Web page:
Regardless of whether the bump in internet traffic is permanent or temporary, it’s clear that online evangelism’s reach is global. During one week in March, Cru’s digital resources were accessed from every country in the world, Cru vice president Mark Gauthier said.



Thanks to online tools, the body of Christ “has the ability to plant churches in every unreached people group” with less expenditure of resources than ever, he said. “This is one of the greatest moments in the history of the church for the fulfillment of the Great Commission.”


COVID-19 hot spots have received particular online evangelistic focus. BGEA launched a Spanish social media campaign aimed at Spain, where about 120,000 have tested positive for the coronavirus and nearly 11,000 have died. During the campaign’s first week, 93,000 people viewed targeted Facebook posts for at least 10 seconds. More than 1,000 people had social messaging conversations in a single week with BGEA volunteers in English and Spanish.


Southern Baptist evangelist Sammy Tippit has plans for gospel witnessing during the coming months in Iran, where 45,000 COVID-19 cases have been reported. At age 72, Tippit has experienced the power of internet evangelism only in the past four years. His journey online began by preaching evangelistic sermons to villages in India via Skype. That led to a Skype event where 10,000 Indians gathered to watch Tippit preach via video, and 5,000 indicated a desire to commit their lives to Christ.


To follow up with those new believers, Tippit began making three-minute discipleship videos and distributing them on social media. The videos took off, and now a global network of his ministry partners is preparing to distribute videos of two Tippit sermons to their non-Christian friends on May 30 and 31. The sermons will be translated into 10 languages and distributed via the messaging application WhatsApp in nearly 70 countries, with an anticipated audience of 10 million


A television station in Iran got wind of the emphasis and is partnering with Tippit to distribute the evangelistic sermons to an additional 6 million people.


Only a “handful” of evangelists are doing online ministry on that scale, said Tippit, president of the Conference of Southern Baptist Evangelists. But “a lot of people I know” are “doing something on Facebook” and reaching hundreds. Tippit plans to train other evangelists in expanding their reach through the internet.



The greatest difficulty with online evangelism is follow-up. While 60,000 people per day last year indicated on GMO’s websites that they had made decisions for Christ (either first-time commitments or rededications), the ministry was only able to track 5,244 people all year who connected with a local church after beginning their journey with Christ. “This has been our biggest challenge,” Diedrich said.


Now, with the coronavirus keeping church doors closed for the time being, new believers will need to rely even more on web resources for discipleship.


Of the 10,000 people indicating salvation decisions during BGEA’s COVID-19 campaign, about 2,030 requested follow-up. For BGEA, funneling new converts into online discipleship courses is a major part of the follow-up process, along with encouraging new believers to plug into a local church. In March, the ministry saw 3,043 people enroll in discipleship courses, up 37 percent from the average monthly enrollment. Cru sees about 40 percent of the individuals who register salvation decisions through EveryStudent.com proceed to online follow-up. This includes working through a series of discipleship lessons and being offered an opportunity to interact with someone over chat to discuss what they’re learning.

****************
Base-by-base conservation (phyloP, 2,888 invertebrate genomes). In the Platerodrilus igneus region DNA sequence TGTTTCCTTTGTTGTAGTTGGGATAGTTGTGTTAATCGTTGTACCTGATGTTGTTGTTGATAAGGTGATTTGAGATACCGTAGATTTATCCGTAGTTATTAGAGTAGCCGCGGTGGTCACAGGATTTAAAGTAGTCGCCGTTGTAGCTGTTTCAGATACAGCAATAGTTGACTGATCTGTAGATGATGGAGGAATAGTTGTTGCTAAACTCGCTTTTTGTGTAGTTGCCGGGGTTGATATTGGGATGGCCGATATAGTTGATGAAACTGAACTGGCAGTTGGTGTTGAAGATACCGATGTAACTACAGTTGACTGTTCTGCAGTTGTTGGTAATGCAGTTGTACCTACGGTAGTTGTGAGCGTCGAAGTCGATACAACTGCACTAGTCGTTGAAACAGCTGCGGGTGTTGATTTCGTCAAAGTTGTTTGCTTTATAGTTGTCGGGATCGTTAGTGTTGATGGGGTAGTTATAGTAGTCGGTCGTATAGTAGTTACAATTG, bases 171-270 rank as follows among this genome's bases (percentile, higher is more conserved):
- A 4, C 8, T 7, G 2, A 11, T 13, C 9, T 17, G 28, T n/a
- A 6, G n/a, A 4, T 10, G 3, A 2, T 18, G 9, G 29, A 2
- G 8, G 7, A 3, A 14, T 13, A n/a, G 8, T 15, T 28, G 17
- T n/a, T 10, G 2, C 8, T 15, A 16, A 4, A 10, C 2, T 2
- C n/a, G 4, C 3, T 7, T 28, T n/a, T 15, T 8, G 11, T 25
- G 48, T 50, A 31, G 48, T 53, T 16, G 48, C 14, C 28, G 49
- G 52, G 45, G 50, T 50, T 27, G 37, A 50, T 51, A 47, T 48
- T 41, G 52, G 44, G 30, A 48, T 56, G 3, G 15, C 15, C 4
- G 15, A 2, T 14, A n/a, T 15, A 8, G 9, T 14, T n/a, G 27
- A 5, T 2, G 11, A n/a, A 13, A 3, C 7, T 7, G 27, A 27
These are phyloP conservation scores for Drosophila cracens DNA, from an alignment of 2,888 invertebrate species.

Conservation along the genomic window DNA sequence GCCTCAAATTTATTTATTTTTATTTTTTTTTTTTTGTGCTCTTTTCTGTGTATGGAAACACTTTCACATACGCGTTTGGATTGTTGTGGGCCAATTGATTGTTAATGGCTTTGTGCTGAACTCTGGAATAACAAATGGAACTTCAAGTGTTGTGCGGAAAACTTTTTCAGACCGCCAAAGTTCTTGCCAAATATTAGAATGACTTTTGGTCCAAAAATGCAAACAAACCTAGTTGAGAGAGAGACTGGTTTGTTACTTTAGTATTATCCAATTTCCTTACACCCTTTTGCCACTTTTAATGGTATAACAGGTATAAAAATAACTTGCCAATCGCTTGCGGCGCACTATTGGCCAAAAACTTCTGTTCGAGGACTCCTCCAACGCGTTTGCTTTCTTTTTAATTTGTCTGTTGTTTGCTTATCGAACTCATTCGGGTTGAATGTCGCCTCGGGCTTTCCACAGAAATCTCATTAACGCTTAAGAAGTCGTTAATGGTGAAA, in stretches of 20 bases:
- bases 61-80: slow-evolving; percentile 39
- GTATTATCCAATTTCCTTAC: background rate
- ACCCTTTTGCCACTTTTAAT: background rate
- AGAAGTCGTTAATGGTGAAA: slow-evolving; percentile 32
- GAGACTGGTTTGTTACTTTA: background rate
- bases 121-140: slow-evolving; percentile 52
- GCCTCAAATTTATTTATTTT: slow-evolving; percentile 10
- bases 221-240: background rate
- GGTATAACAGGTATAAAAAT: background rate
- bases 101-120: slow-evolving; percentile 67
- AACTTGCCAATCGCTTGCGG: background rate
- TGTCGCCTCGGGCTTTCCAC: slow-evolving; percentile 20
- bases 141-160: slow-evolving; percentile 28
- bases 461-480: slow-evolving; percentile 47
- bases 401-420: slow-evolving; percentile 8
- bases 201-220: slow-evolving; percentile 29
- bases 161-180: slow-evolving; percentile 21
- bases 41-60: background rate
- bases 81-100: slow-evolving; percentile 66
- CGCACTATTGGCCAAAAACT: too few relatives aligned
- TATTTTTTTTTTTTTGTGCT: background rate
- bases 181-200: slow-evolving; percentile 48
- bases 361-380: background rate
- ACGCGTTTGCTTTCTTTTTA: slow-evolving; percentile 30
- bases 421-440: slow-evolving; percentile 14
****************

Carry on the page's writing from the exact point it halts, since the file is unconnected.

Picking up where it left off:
Yet the difficulty of following up with those who profess faith isn’t unique to internet evangelism. The same trouble has dogged crusades and other forms of mass evangelism, Stetzer said.


“This has been everybody’s weak point for the last hundred years,” he said. However, “we shouldn’t pull away because this is the challenge. We should try to address it” with “stronger bonds to local churches.”


Despite the follow-up challenge, the benefits of online evangelism seem to outweigh its drawbacks. Missiologists note seekers’ willingness to discuss spiritual matters in greater depth because of the anonymity afforded online. People also generally will trust the biblical counsel on websites that look reputable and professional. Internet witnessing additionally creates a lower-stress opportunity for initial evangelism attempts by Christians who may feel hesitant to share their faith in person.


A BGEA online volunteer reported, “I have lived across the street from my neighbor for 10 years, and I just went and shared the gospel with him for the first time ever because I started to do this internet evangelism, and I learned how to actually have conversations with people,” Appleton said.


Among the next frontiers in online gospel sharing is Global Outreach Day 2020. Set for May 30, the day has largely been driven online by COVID-19 and the increasingly digital nature of the world. An international coalition of organizers has set a goal of mobilizing 100 million believers to share the gospel with 1 billion people worldwide in May.


Among the main evangelistic methods will be posting personal testimonies online and then sharing them with friends via text or social media. (The Southern Baptist Convention has launched a similar campaign as the pandemic forced adjustments to its Who’s Your One? evangelistic push.)


If every Christian would send a gospel presentation to one person online and ask that person’s opinion of it, Gauthier said, “you would see a lot of people having a chance to know Christ and a lot of fruit.”